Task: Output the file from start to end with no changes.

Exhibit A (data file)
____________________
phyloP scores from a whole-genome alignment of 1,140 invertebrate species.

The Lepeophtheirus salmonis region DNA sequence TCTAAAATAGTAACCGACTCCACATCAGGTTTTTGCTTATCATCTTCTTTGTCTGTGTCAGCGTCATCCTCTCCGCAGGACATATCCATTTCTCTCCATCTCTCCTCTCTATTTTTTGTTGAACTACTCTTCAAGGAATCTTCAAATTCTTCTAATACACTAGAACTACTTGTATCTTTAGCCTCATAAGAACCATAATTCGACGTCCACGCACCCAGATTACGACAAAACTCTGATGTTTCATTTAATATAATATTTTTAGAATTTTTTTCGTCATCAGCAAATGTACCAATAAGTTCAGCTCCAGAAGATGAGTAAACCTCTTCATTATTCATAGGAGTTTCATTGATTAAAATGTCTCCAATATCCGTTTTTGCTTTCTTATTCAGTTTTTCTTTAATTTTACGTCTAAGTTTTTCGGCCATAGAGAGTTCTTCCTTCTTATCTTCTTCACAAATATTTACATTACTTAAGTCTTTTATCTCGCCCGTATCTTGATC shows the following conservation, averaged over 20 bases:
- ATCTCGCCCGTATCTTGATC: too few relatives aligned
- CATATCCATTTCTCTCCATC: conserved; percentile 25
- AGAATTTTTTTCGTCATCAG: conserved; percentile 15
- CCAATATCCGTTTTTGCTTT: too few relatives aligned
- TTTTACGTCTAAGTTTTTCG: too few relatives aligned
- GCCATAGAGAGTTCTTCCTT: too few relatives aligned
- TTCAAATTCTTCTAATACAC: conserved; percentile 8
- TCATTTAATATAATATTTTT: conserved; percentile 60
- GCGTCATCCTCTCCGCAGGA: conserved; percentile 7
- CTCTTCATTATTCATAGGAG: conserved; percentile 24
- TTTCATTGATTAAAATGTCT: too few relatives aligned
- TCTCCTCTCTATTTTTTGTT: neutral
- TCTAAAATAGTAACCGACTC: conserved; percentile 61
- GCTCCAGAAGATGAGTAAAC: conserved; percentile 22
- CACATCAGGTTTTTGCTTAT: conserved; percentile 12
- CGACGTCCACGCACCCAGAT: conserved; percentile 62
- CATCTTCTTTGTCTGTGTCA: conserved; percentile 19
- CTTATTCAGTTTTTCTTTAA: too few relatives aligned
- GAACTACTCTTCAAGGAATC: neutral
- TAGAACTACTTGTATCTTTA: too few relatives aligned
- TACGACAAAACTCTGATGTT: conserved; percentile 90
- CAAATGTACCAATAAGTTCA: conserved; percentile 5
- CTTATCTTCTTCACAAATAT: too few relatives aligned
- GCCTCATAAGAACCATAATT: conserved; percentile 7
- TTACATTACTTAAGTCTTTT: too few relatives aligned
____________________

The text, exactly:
phyloP scores from a whole-genome alignment of 1,140 invertebrate species.

The Lepeophtheirus salmonis region DNA sequence TCTAAAATAGTAACCGACTCCACATCAGGTTTTTGCTTATCATCTTCTTTGTCTGTGTCAGCGTCATCCTCTCCGCAGGACATATCCATTTCTCTCCATCTCTCCTCTCTATTTTTTGTTGAACTACTCTTCAAGGAATCTTCAAATTCTTCTAATACACTAGAACTACTTGTATCTTTAGCCTCATAAGAACCATAATTCGACGTCCACGCACCCAGATTACGACAAAACTCTGATGTTTCATTTAATATAATATTTTTAGAATTTTTTTCGTCATCAGCAAATGTACCAATAAGTTCAGCTCCAGAAGATGAGTAAACCTCTTCATTATTCATAGGAGTTTCATTGATTAAAATGTCTCCAATATCCGTTTTTGCTTTCTTATTCAGTTTTTCTTTAATTTTACGTCTAAGTTTTTCGGCCATAGAGAGTTCTTCCTTCTTATCTTCTTCACAAATATTTACATTACTTAAGTCTTTTATCTCGCCCGTATCTTGATC shows the following conservation, averaged over 20 bases:
- ATCTCGCCCGTATCTTGATC: too few relatives aligned
- CATATCCATTTCTCTCCATC: conserved; percentile 25
- AGAATTTTTTTCGTCATCAG: conserved; percentile 15
- CCAATATCCGTTTTTGCTTT: too few relatives aligned
- TTTTACGTCTAAGTTTTTCG: too few relatives aligned
- GCCATAGAGAGTTCTTCCTT: too few relatives aligned
- TTCAAATTCTTCTAATACAC: conserved; percentile 8
- TCATTTAATATAATATTTTT: conserved; percentile 60
- GCGTCATCCTCTCCGCAGGA: conserved; percentile 7
- CTCTTCATTATTCATAGGAG: conserved; percentile 24
- TTTCATTGATTAAAATGTCT: too few relatives aligned
- TCTCCTCTCTATTTTTTGTT: neutral
- TCTAAAATAGTAACCGACTC: conserved; percentile 61
- GCTCCAGAAGATGAGTAAAC: conserved; percentile 22
- CACATCAGGTTTTTGCTTAT: conserved; percentile 12
- CGACGTCCACGCACCCAGAT: conserved; percentile 62
- CATCTTCTTTGTCTGTGTCA: conserved; percentile 19
- CTTATTCAGTTTTTCTTTAA: too few relatives aligned
- GAACTACTCTTCAAGGAATC: neutral
- TAGAACTACTTGTATCTTTA: too few relatives aligned
- TACGACAAAACTCTGATGTT: conserved; percentile 90
- CAAATGTACCAATAAGTTCA: conserved; percentile 5
- CTTATCTTCTTCACAAATAT: too few relatives aligned
- GCCTCATAAGAACCATAATT: conserved; percentile 7
- TTACATTACTTAAGTCTTTT: too few relatives aligned